Today, with manufacturers trying to create lighter and more durable products, the use of aluminium and aluminium welding is becoming quite predominant. And, usually, in the case of aluminium welding, the selection of the alloy as the filler is between 5356 and 4043. More than 75%-80% of aluminium welding jobs make use of one of these two alloys. The choice of the filler essentially depends on the material of the base that is being welded and the electrode properties. And, appreciating the difference can help to decide which is right for the job and if any other option is more well-suited.
The main advantage is that the crack resistance of 4043 is high and it is more suitable for welding metals that are sensitive to cracking. This is because it has a narrow freezing range and the because it is close to the eutectic temperature, where the 4043 changes from a solid to a liquid directly, it is ideal. The capillary action and fluidity of the 4043 make it more suitable for the purpose of sealing components, which is why it is used in the welding of heat exchangers. However, for some applications, 5356 is more well-suited.
Another benefit of using 4043 for welding is that the finish produced is significantly brighter and there is much lesser of sooting, which are the black lines that are seen on the edging when 5356 is used for welding. The lack of sooting allows reduced after-welding clean-up.
A drawback of using 4043 for welding is that there may be a problem with the matching of the colour between the metal and the weld. This is especially a problem if the workpiece needs anodizing after welding, as the weld turns black while anodizing if 4043 is used.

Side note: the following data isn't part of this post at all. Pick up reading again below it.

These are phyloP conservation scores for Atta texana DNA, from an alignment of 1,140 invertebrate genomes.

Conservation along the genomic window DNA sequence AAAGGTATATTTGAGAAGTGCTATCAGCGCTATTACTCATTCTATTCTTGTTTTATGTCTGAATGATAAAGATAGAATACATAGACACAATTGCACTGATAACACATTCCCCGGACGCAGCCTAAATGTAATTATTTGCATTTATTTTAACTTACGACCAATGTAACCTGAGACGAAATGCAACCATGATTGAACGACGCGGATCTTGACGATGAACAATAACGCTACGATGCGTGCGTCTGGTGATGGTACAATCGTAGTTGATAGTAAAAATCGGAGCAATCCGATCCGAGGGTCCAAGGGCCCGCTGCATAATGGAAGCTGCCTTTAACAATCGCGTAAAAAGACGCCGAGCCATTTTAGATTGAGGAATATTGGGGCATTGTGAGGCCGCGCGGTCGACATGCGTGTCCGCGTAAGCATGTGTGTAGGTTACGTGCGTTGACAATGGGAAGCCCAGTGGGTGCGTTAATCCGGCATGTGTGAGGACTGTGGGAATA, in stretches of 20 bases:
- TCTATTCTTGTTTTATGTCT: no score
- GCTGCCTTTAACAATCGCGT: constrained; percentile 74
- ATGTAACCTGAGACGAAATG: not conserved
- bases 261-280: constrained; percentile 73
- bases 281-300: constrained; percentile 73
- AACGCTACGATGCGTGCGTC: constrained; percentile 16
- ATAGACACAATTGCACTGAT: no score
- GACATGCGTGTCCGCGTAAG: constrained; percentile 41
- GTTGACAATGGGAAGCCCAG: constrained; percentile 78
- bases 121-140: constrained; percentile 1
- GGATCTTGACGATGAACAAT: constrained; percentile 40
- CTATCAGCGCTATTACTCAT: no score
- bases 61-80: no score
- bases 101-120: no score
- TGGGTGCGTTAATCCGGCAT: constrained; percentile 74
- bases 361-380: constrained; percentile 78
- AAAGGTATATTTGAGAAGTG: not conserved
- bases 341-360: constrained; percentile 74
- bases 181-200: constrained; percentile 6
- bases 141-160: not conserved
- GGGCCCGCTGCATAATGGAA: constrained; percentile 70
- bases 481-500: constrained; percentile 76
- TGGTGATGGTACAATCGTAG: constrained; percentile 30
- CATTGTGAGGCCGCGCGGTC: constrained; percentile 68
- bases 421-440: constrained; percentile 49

A major drawback of making use of 4043 is its high conductivity. When the electrical conductivity of the electrode is very high, it requires a higher amperage in order to burn the same length of wire. This results in the higher input of heat, which makes it quite difficult to weld thinner materials. However, 5356 allows you to achieve greater speeds of wire feed, which results in greater weld laid per hour and also the throughput. With 5356, the welding is comparatively faster and also the back of the workpiece will not get burnt through.
Ductility and Strength
4043 has low ductility and is not very strong and not really recommended for the purpose of welding. Since the 4043 is not very strong, it is difficult to feed it through the welding systems, as it becomes very soft and may fold up inside the liner of the gun. 5356 on the other hand, is smpler to feed, as the column strength of the 5356 is much higher.
4043 is extremely effective when it comes to high-temperature applications involving 150oF or higher temperatures. However, this essentially depends on the alloy of the base. Usually, when using aluminium/magnesium alloys of the 5000 series, if the content of magnesium is more than 3%, there may be a problem of stress corrosion cracking. In such cases, using 5554 is ideal, as it has a very low magnesium content and does not crack.
However, there are some applications such as welding 5083, a high strength alloy, which requires some other filler instead of 5356 or 4043, as it requires a filler metal that is stronger and you could consider high-strength options such as 5183, 5556 or 5556A.
Nevertheless, for many jobs using 5356 and 4043 is ideal. And, you need to consider both in terms of the low conductivity and feed speed benefits of 5356 vis-à-vis the benefits of 4043 and determine the one that is best-suited for your job requirements.